Friday, July 4, 2014

Hong Kong democracy rally organisers arrested

Activists say those arrested were accused of obstructing police work days after 500,000 marched through city.


Hong Kong police have arrested the organisers of the biggest pro-democracy rally since the city was handed back to China, sparking outrage from campaigners who denounced the arrests as "political suppression". Five members of the Civil Human Rights Front, including its convener, were arrested on Friday three days after the march, which the group said mobilised half a million people to voice anger at Beijing's ever-tightening grip on Hong Kong.

"They are making arrests even though we have had such a peaceful procession," the group's convener Johnson Yeung said after two of his colleagues were picked from their homes on Friday morning.  "This isn't about any one reason, this is about political suppression," he said before surrendering to police with two others from the group.

Police did not immediately comment on the arrests. But the group's vice convener, Icarus Wong, told AFP that they were arrested on frivolous charges including "obstruction of police duties" during the largely peaceful rally. Police hauled activists, many lying on the ground with their arms chained to each other, onto coaches that took them to a temporary detention centre. All protesters have since been released.

Discontent in Hong Kong is at its highest level in years over Beijing's insistence that it vet candidates before a vote in 2017 for the city's next leader. Pro-democracy group Occupy Central has said it will stage a mass sit-in later this year unless authorities come up with acceptable electoral reforms.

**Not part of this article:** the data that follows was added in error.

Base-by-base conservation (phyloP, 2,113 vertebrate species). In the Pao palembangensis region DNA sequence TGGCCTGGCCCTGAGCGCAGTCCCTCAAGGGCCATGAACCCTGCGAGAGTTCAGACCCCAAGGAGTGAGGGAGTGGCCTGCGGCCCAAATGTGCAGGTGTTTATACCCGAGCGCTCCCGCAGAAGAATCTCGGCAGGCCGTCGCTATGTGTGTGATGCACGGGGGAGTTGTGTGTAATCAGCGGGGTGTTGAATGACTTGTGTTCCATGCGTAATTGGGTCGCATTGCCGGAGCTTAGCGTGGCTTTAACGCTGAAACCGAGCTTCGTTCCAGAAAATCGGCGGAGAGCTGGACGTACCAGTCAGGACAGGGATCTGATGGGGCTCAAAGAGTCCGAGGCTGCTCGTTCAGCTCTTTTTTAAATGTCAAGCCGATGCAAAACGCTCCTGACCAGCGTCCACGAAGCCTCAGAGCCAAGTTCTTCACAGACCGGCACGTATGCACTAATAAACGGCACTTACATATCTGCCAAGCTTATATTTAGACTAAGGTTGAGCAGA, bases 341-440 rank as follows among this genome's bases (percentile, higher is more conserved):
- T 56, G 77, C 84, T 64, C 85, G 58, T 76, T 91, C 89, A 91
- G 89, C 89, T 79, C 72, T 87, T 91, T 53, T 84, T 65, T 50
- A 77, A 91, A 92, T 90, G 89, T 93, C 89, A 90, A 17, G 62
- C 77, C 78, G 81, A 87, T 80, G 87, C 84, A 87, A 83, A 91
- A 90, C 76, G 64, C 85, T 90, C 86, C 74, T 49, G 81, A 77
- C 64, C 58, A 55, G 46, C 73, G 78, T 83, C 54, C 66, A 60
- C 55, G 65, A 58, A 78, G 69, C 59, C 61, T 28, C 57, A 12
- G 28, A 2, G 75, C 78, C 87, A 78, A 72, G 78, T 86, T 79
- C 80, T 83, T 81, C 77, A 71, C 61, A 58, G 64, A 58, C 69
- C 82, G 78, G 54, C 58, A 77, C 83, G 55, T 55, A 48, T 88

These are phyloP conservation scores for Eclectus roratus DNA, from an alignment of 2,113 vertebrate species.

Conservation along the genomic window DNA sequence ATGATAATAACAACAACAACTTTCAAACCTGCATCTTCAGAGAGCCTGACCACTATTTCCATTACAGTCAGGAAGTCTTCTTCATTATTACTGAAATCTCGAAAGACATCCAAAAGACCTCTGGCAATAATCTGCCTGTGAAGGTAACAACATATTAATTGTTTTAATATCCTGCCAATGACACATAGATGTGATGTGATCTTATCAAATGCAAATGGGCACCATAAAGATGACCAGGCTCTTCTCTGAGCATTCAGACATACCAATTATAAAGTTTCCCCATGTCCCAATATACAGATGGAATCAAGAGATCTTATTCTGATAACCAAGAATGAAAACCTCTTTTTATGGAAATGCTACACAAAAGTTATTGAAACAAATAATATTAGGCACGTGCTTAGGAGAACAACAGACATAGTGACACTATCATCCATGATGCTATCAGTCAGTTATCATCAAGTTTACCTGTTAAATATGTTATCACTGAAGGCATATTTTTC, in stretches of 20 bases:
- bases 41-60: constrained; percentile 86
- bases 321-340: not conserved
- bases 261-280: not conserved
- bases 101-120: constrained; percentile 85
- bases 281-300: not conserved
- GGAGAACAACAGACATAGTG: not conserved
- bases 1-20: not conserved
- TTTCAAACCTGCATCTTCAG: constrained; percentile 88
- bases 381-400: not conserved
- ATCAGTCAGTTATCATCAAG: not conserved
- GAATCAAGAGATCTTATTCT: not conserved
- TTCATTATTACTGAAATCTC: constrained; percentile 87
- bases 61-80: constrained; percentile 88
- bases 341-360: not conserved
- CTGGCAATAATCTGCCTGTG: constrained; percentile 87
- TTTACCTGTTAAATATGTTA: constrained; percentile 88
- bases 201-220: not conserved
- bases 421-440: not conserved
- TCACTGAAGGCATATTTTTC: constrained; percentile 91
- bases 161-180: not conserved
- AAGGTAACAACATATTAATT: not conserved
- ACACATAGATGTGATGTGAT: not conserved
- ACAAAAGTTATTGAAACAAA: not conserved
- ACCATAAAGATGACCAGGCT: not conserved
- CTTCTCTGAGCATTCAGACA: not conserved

Hong Kong enjoys liberties not seen on the mainland, including free speech and the right to protest, but there are heightened fears that those freedoms are being eroded.
Meanwhile, China's top newspaper on Friday dismissed fears that the autonomy of the former British colony was being eroded, saying Beijing's policy had not and would not change, following the rally.

In a front page commentary the People's Daily, the official newspaper of the ruling Communist Party, said the white paper was proof that China was committed to Hong Kong's high degree of autonomy. "Some people think that the white paper deviated from the basic policy the centre [of the party] first proposed, and others worry about whether the centre will squeeze Hong Kong's high degree of autonomy," it wrote."This is all totally baseless."

See also





The Crises of Party Culture: by Yang Guang
The crises of Party culture become clear with a single glance. The CPC is called the ruling party, yet it operates according to secret party rules: this is an identity crisis. Its formal ceremonies and slogans are like those of an extremist church, and it has long lost its utopian doctrine that stirred the passion of the people: this is an ideological crisis. It tells beautiful lies while accepting bribes and keeping mistresses: this is a moral crisis. The totalitarian system is in the process of collapsing, yet political reform is not in the foreseeable future: this is a political crisis. It has corrupted traditional values and also rejected universal values, rendering Party members and government officials at a spiritual loss: this is a crisis of values.